Sponsors of Skilled Workers must pay the highest amount of the salary threshold, whatever the UK Government determine is “the going rate” for that occupation, or, in most cases an hourly rate of £10.75. So, if the new ISL includes enough shortage occupations and the minimum salary threshold for shortage occupations stays below the £38,700 Skilled Workers will have to be paid, this should still help recruit staff to fill shortages where going rates of pay are much lower than £38,700.
However, the Home Secretary’s letter commissioning this review has made it clear that any roles on the new list must be skilled and “no sector should be permanently reliant on immigration and roles should not remain on the ISL forever. Part of the consideration for adding a role to the ISL should be whether the sector has a realistic and sustainable strategy for what happens when it is removed in future.” This would suggest an onus on sectors of the economy to have a demonstrable longterm strategy to mitigate skills shortages which in some cases have become entrenched over many years, or may have arisen since the end of freedom of movement reduced the pool of candidates.
Unhelpfully, the Migration Advisory Committee have confirmed that they have no time to consult with sectors that will be hit by scrapping the Shortage Occupation List before their review is due on 23 February 2024. According to the committee, a “rapid review” will draw on stakeholder consultation from last year’s review of the SOL, with a fuller review later this year after the new list has been launched, involving engagement with stakeholders and a call for evidence.
At present the only work asylum seekers may do – and only if they have been waiting over 12 months for a decision through no fault of their own – are jobs on the SOL. With tens of thousands of asylum seekers and their dependants stuck in limbo, last year’s review of the SOL recommended allowing them to fill any job vacancies, or at the very least, any skilled role if the SOL is scrapped. However, despite the big windfall for the UK economy that would represent, there is already pressure building up from the more anti-immigration voices in the Conservative Party to deny asylum seekers the ability to work at all. It will be interesting to see what the committee recommends this time round and whether the Government takes its full advice.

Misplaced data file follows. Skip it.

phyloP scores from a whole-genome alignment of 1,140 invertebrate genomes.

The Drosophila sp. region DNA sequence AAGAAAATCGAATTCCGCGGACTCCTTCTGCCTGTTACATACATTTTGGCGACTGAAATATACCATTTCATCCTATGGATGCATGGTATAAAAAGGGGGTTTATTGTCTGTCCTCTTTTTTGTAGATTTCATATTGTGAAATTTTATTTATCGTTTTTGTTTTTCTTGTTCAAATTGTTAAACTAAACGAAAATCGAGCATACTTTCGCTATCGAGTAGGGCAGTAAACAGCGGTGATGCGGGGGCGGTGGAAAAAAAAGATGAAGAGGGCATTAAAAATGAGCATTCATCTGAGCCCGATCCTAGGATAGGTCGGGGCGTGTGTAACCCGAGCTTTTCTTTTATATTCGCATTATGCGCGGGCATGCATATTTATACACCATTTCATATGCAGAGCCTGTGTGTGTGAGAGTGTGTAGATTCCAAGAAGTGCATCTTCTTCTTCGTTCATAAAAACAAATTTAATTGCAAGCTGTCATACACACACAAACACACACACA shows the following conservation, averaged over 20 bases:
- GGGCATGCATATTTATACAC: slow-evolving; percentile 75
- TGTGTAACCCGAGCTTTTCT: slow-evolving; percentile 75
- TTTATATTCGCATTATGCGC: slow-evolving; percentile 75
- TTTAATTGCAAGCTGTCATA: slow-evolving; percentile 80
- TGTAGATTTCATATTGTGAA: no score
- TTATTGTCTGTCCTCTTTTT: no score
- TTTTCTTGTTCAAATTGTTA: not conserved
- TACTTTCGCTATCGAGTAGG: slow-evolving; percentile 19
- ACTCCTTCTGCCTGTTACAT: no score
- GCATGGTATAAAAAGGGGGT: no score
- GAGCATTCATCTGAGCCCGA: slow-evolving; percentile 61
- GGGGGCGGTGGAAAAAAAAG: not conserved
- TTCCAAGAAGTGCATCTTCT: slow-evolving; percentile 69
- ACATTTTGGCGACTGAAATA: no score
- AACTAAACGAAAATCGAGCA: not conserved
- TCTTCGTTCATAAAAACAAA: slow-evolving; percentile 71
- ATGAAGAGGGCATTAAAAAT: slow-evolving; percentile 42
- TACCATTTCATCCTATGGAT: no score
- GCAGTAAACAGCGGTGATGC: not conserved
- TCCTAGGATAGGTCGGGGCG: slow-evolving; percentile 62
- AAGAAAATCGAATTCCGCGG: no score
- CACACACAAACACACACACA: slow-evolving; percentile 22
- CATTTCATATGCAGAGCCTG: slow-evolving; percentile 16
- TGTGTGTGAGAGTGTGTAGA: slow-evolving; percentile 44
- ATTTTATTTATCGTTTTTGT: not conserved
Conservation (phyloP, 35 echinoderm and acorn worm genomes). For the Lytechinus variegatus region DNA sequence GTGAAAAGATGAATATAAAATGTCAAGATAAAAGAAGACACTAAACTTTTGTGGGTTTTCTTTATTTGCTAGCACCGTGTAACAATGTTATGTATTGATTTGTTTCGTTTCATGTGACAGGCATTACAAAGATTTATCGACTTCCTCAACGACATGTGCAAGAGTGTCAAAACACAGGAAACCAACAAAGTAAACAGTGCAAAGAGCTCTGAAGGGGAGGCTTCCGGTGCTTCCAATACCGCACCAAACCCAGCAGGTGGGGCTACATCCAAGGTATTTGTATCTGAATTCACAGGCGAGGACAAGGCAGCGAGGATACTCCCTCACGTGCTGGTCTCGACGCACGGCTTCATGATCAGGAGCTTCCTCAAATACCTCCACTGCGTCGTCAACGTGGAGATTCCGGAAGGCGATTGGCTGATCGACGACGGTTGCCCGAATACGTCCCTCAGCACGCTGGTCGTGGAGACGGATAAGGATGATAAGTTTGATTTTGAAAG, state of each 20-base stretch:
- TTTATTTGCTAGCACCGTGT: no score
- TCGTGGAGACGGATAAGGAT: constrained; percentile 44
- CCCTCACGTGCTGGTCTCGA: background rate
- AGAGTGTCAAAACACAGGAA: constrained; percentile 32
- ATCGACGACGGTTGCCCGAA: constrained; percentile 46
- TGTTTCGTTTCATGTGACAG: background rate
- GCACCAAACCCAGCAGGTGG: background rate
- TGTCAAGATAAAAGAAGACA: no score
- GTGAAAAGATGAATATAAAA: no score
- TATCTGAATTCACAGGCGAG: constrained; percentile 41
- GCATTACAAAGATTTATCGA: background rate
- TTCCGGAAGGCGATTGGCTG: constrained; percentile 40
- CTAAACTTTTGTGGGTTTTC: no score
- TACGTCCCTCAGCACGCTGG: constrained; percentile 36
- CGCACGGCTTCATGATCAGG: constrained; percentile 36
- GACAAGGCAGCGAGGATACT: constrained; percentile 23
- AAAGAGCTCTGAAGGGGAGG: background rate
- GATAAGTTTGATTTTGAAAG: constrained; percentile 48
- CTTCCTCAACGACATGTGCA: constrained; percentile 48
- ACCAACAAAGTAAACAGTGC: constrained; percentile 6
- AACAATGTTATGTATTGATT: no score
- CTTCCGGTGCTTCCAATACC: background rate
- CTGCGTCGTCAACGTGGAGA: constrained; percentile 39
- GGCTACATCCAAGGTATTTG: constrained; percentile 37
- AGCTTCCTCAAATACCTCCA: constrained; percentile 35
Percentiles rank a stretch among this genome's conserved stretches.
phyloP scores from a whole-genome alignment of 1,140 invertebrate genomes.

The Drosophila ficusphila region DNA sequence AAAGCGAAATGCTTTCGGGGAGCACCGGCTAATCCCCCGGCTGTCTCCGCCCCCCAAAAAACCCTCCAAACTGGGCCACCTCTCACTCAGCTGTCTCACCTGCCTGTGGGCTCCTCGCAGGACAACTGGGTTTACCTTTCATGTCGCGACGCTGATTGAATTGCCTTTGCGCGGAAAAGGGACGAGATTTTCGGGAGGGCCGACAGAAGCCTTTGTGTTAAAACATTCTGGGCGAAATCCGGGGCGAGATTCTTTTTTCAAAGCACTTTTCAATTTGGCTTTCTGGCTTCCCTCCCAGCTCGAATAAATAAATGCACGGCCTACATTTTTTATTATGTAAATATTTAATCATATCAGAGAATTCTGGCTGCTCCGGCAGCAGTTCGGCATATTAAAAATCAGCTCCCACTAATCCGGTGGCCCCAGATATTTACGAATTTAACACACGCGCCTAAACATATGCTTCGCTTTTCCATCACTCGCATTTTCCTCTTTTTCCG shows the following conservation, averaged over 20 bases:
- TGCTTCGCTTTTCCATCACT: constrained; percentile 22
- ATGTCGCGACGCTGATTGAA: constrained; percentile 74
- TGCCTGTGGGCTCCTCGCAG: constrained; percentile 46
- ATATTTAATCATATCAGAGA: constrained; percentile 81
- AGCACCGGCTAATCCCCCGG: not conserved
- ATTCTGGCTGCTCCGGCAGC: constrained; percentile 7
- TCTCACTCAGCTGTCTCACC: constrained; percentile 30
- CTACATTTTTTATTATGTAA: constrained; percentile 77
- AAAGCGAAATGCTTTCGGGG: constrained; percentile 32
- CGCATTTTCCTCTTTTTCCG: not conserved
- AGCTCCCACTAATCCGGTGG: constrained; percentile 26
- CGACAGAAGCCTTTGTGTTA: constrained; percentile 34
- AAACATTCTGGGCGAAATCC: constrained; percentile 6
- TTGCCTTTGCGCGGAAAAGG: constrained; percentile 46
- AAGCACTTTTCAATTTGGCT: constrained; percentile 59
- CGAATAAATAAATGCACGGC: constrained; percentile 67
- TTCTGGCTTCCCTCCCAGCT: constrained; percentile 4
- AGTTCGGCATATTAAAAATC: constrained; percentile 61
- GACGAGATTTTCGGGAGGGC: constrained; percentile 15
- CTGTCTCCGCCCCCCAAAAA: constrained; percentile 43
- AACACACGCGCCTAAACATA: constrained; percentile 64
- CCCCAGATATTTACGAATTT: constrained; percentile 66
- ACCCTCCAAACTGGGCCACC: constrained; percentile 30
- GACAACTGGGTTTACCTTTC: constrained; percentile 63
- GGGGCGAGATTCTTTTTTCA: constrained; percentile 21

The Government (with a lot of caveats) has estimated that all the above changes to the cost of sponsoring workers would have deterred about 13% of those granted a Skilled Worker visa this year. There is no estimate of the cost to businesses, funnily enough.
Carers and senior carers
Overseas care workers will be stopped from bringing dependent family members and social care firms who wish to sponsor care worker visas will need to be regulated by the Care Quality Commission (CQC). These changes will occur “as soon as possible” this year.
Care workers (sponsored in an occupation classified by the Government as SOC code 6145) and senior care workers (SOC code 6146) already on this immigration route will still be able to bring dependants to Britain and remain with their dependants, including when extending their visa, changing employer (within these SOC codes) and applying to settle in the UK.
Individuals who are in the UK on any other immigration route, including where that route permits dependants, who switch into the care visa as a care worker or senior care worker after this date, will not be able to stay with (or bring over) their dependants.
Care providers who were sponsoring workers in exclusively non-regulated activities (and therefore not required to be registered with the CQC) before the rules change should be able to continue to sponsor these workers, including for extensions to their visa on those terms. But they will not be able to sponsor new ones.
Graduate route review